I´ve done it!!

Trip Start Nov 17, 2008
Trip End Feb 16, 2009

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Flag of Morocco  ,
Wednesday, November 26, 2008

Setting foot on African soil means Iīve been on all 6 continents before the age of 30.  :-)

Actually, El Capitān too.

I had a very strange couple of days in Tangiers, and to be honest, I didnīt really like it.  I hope someday to see the "real" Morocco; Marrakech, Fez, Casablanca, but Tangiers was a disappointment.  I booked a deal with a local travel company that gave me return tickets on the ferry and a night in a hotel.  It all sounded good but in reality things were just weird...

Those two days remided me why I hate package holidays, and why I haven't actually been on one in years.  Being an independent traveller I can go where I want and when I want, but when a tour company is in charge then you're herded about like cattle, prodded on and off buses, into resturaunts, through shops... it's just no way to travel, and I genuinely feel sorry for people that do that kind of thing.  It's impossible to see a place for what it is really like, just the shitty tourists spots that try to charge you 10 times the going price for something. 

Anyway, I was with a company called FRS, and it was soon apparent that I was the only person with FRS that day.  I had a red sticker on my chest so the guide in Tangiers could recognise me.  On the ferry I noticed a lot of Americans with bright yellow stickers on their chests, and from what I can tell they just threw me in with this group.  We were dragged on a "special walking tour" of the old town, which in reality meant being brought to certain designated shops and being pressured into buying something for a ridiculously high price.  Our lunch was included, but when we arrived I was told to go and sit in the corner on my own because I didn't have a reservation.  This suited me fine because most of the group were New York high school kids who looked at me like I was some sort of Al-qaeda terrorist whenever I tried to make conversation.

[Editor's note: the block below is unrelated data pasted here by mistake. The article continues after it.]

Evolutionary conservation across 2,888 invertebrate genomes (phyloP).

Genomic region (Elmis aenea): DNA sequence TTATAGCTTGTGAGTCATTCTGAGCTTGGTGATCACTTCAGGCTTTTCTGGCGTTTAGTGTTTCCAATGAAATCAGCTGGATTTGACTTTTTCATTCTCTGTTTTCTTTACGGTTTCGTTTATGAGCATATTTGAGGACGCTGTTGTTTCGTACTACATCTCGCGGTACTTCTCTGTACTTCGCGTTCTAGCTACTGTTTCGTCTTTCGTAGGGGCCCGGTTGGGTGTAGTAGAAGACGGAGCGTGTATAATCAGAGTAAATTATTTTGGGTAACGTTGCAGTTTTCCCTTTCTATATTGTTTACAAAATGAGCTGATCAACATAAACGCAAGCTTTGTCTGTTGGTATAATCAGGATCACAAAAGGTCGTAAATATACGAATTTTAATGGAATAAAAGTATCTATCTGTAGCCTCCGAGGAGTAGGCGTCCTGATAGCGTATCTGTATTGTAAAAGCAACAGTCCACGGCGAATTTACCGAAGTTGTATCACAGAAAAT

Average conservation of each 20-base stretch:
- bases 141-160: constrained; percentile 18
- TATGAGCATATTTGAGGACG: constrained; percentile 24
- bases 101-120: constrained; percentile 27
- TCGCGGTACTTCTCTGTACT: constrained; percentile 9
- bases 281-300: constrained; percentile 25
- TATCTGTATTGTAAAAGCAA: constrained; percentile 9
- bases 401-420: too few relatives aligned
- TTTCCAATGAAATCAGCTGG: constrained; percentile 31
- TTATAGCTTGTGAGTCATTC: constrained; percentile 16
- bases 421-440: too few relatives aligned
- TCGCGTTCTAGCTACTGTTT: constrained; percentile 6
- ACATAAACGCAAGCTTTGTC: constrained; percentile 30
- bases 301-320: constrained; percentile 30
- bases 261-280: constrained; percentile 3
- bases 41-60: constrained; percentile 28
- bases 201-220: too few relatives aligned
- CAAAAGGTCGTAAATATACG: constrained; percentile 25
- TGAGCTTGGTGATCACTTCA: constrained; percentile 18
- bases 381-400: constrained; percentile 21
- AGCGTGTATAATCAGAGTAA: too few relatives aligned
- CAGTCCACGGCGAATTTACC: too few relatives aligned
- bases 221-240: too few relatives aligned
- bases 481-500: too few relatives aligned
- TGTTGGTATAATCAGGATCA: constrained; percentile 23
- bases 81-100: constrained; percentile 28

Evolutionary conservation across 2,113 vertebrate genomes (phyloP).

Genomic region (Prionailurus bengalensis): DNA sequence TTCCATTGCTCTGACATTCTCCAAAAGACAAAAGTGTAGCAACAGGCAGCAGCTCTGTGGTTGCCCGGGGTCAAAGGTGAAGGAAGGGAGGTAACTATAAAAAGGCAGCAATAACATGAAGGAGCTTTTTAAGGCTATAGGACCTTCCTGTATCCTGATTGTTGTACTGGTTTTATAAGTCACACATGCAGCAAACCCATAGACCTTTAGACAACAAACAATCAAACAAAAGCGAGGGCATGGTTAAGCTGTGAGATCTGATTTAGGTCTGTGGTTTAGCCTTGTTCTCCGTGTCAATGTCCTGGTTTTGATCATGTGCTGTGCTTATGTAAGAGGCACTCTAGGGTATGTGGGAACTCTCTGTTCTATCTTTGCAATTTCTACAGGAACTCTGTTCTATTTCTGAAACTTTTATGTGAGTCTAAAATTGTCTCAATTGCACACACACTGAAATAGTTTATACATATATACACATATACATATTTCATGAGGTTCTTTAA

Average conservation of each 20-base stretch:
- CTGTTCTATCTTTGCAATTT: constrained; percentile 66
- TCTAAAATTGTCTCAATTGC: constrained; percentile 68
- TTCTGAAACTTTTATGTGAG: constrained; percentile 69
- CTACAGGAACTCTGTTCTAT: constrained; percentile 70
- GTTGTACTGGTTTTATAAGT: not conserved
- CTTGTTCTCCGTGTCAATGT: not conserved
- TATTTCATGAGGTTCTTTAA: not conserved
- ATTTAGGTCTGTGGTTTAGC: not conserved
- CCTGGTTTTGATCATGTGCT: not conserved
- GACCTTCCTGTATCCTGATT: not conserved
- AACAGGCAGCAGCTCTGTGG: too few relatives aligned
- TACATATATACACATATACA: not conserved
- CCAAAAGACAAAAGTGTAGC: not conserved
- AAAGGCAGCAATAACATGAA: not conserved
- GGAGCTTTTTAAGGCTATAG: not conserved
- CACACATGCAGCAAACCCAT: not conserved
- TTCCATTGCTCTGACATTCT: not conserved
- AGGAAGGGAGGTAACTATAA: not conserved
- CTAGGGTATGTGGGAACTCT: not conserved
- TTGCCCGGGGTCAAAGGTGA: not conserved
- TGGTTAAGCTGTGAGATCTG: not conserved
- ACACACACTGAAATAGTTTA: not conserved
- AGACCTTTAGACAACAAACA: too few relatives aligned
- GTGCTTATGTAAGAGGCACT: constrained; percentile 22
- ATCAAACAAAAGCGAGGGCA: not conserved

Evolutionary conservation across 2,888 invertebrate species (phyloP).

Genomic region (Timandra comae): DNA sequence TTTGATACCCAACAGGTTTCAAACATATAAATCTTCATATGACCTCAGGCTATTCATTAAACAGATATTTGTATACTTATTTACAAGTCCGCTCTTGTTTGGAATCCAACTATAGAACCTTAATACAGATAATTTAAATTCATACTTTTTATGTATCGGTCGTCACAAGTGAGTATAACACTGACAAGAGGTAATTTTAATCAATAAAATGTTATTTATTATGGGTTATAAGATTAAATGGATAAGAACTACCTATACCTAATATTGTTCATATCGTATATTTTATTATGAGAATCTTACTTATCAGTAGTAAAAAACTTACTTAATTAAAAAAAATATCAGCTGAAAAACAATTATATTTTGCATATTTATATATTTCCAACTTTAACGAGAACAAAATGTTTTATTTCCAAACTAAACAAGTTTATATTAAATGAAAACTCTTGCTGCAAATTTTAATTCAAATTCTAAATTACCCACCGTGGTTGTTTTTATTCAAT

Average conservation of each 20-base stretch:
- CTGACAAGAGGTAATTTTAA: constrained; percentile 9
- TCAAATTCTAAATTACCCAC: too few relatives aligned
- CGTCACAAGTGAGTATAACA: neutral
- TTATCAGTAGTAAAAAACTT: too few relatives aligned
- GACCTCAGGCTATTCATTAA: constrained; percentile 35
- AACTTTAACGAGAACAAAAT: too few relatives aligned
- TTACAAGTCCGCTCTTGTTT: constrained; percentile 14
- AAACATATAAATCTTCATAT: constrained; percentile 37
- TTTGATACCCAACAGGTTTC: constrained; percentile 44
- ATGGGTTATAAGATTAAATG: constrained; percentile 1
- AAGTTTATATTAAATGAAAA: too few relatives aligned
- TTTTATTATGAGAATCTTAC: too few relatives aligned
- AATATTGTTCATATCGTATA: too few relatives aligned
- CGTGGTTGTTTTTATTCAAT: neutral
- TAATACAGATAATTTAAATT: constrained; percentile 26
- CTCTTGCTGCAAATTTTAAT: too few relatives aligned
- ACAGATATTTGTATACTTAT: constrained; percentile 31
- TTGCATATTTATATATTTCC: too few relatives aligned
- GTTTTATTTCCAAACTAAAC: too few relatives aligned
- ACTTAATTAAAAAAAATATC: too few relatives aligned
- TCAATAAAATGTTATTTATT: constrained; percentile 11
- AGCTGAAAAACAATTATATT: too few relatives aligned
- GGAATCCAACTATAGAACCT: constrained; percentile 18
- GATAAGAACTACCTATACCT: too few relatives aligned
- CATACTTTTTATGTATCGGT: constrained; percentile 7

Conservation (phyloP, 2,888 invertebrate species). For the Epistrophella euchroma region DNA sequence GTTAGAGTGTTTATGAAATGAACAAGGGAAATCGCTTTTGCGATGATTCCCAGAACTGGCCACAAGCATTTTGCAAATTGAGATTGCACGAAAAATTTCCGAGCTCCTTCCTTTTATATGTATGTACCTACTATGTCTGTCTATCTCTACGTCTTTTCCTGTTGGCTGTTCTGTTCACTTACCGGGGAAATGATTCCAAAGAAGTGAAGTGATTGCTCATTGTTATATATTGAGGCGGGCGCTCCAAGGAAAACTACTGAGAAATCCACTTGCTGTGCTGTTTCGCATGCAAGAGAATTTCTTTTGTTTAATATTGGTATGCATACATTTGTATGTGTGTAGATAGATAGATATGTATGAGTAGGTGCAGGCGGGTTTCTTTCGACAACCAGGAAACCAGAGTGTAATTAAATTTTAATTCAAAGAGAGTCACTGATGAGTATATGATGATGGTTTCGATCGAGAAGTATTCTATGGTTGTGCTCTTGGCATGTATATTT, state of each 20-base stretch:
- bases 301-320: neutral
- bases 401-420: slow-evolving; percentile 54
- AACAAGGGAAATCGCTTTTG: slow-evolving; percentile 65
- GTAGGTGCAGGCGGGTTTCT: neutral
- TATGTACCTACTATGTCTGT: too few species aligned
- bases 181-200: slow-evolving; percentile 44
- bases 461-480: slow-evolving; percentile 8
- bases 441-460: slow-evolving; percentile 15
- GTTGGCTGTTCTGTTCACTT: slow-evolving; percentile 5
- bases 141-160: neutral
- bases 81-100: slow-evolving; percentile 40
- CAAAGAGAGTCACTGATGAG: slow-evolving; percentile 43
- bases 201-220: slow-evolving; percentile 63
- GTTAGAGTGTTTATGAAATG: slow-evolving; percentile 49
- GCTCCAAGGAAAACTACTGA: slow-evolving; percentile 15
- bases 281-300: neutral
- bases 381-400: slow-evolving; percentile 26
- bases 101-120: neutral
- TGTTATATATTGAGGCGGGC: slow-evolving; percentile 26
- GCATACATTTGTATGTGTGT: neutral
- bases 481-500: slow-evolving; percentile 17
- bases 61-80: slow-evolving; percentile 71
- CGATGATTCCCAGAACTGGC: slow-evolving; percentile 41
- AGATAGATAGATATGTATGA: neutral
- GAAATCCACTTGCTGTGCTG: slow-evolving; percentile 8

After lunch we were dragged to more shops, but then our tour guide split me off from the group, and had his assistant take me to other different shops on my own.  I think he realised I was a backpacker and didn't have any money, so he didn't want the rich americans to see me actually say "No" to the shopkeepers incase they realised they could do it too.  Seriously, the pressure you're put under in these places is incredible, and if you're not used to it you could end up handing over a fortune.  When I got back to Spain I met an english couple that bought a 60 Euro rug just to get out of the place safely because they felt so intimidated. 

Speaking of being intimidated, I'll admit it did cross my mind that I was now walking through these narrow old streets and alleys alone, being taken to who knew where buy an 18 year old "tour guide".  Every person we passed stopped and stared at me, and I was constantly harrassed by people trying to sell me stuff.  I've been to places like Peru, Cambodia, India, but even these countries weren't as bad as Tangiers.  I was brought into a shop and my guide said he'd be back in a minute, then disappeared for 20 minutes, while the shop owner tried his best to sell me a rug for a measly 200 euros.  He wasn't phased in the slightest when I laughed at him, took 3 euros out of my pocket and said thats all the money I had (which as true).  My young guide turned up again and brought me back to the main group, who by this time had bought quite alot of presents for the folks back home, costing frig knows how much, and if they paid by credit card then it's gonna cost them considerably more than they thought.

All day I'd just been wanting to get to my hotel, leave my stuff off and then come back to the Old Town on my own and have a look around at my own pace, so I was a bit shocked when we got back on the bus, and the bus started to head back to the port.  This group were only over on a day trip, so I had to explain to the guy in charge that I was here overnight and I'd already paid for a hotel.  "Ok," he says, "you just wait on the bus."  The rest of the group got back on the ferry, headed back to Spain (by which point I was starting to wonder if I should too), and then I was taken to a bus stop where I had to wait another 20 minutes on another bus to take me to the hotel.  Turns out the hotel was about 4 miles from the Old Town so I didn't get the chance to head back anyway.

Not an impressive first day in Morocco.
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